Mike Needham ’04 on the rise of Trump:

So I think for the electorate right now, there are issues that they think about in their lives, and there’s issues that politicians in Washington actually govern on. People at home are worried about: Will I have a job in a couple of years? Why are my wages stagnant? How am I going to afford to pay my mortgage? Why has the price of ground beef gone from $2 a pound to $4 a pound? And people in Washington, D.C., move legislation to reauthorize the Terrorism Risk Insurance Program, to reauthorize the Export-Import Bank, every year to go through and kind of do a Kabuki theater over tax extenders. We currently are in the midst of a fight as to whether or not you can call catfish that comes from Vietnam “catfish.” So there’s a disconnect between what people care about and what Washington, D.C., moves on, and that makes people upset. So that’s a problem that Washington, D.C., has with its voters and the Republican Party has with its voters.

I think you then have a mind-set problem where people feel like we are losing our country.

Exactly right. How might Trump (or Clinton?) capture that demographic, reach out to them in a way that might (might!) help to undo some of the destruction of the last few months/years? EphBlog recommends a new slogan/hashtag:

#AmericanLivesMatter

This is, obviously, a take off of #blacklivesmatter. Regardless of your views on the righteousness (or not) of the BLM argument, at least 75% of Americans would like to move beyond it, after the BLM-inspired tragedies of Dallas and Baton Rouge. The easiest way to do that is not with the neo-reactionary #whitelivesmatter or the traditional #bluelivesmatter but, instead, with a slogan that unites all of these while, at the same time, proving the (sadly) necessary other for people to unify against. The most natural such grouping, in the context of a US Presidential election, is Americans. Hence: #AmericanLivesMatter.

Although Trump is the most natural proponent of such a slogan, Hillary Clinton is due for a Sister Souljah moment and could (easily?) pivot to ALM from BLM at the Democratic Convention. Perhaps presidential speech writer Jon Lovett ’04 knows someone in the Hillary campaign?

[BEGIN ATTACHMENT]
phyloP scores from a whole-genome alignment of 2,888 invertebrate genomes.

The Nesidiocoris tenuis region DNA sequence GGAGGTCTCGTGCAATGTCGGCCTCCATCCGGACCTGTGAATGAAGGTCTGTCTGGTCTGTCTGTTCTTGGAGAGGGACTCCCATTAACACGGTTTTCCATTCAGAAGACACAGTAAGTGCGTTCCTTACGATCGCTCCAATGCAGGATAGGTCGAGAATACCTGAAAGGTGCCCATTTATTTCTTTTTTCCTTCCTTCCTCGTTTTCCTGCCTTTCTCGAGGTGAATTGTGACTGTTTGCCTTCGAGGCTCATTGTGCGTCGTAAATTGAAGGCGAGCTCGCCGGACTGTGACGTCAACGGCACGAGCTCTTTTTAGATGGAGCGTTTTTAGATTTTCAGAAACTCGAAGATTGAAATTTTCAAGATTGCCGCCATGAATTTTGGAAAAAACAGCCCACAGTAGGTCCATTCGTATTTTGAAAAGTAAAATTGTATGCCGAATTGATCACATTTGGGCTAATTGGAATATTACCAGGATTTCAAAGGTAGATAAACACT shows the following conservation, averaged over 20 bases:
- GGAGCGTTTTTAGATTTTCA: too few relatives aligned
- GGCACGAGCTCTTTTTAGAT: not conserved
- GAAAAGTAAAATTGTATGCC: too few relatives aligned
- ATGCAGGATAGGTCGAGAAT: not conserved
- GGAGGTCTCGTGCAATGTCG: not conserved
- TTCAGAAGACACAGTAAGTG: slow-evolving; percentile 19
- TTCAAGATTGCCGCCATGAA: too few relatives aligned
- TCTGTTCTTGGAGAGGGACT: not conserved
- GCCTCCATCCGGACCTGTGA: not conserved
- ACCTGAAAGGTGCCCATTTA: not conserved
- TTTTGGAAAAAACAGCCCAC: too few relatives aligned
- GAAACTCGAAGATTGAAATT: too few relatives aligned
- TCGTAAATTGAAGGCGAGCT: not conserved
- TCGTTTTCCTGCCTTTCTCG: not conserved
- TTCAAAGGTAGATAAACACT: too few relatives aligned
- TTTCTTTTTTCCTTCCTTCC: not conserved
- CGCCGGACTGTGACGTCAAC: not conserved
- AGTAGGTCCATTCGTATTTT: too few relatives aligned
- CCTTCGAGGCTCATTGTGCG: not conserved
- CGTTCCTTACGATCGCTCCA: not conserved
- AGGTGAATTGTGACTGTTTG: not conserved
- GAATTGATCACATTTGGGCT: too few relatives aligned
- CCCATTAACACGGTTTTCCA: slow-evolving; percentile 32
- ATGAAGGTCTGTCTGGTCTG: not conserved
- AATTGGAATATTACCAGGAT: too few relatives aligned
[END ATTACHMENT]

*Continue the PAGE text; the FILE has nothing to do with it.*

Or perhaps #AmericansMatter would be better. Or #AmericaMatters. These shift the focus away from an implicit repudiation of the BLM movement while still using the key word americans/america. Readers should feel free to chime in! What slogan/hashtag is most likely to win the presidential election for the candidate who first embraces it?

Needham continues:

The Muslim ban is a kind of race-to-the-bottom solution to a real problem that it is insane to suggest letting in thousands of un-vetted Syrian refugees at this time, and that there’s a lack of a statesman-like policy proposal that either brings people together or, at the very least, makes sure every part of the party feels like it’s occasionally getting its due. And that creates anger, and I think Trump has found those policy issues that allow him to challenge.

Mostly right. The real issue is that 75% (?) of the American people think that the US should not allow further immigration from countries like Syria/Afghanistan/Somalia/etc. Call them crazy! Unfortunately, no Democratic candidate and no non-Trump Republican candidate supported that view. And that led us, sadly, to Trump. Why? Because #AmericanLivesMatter.

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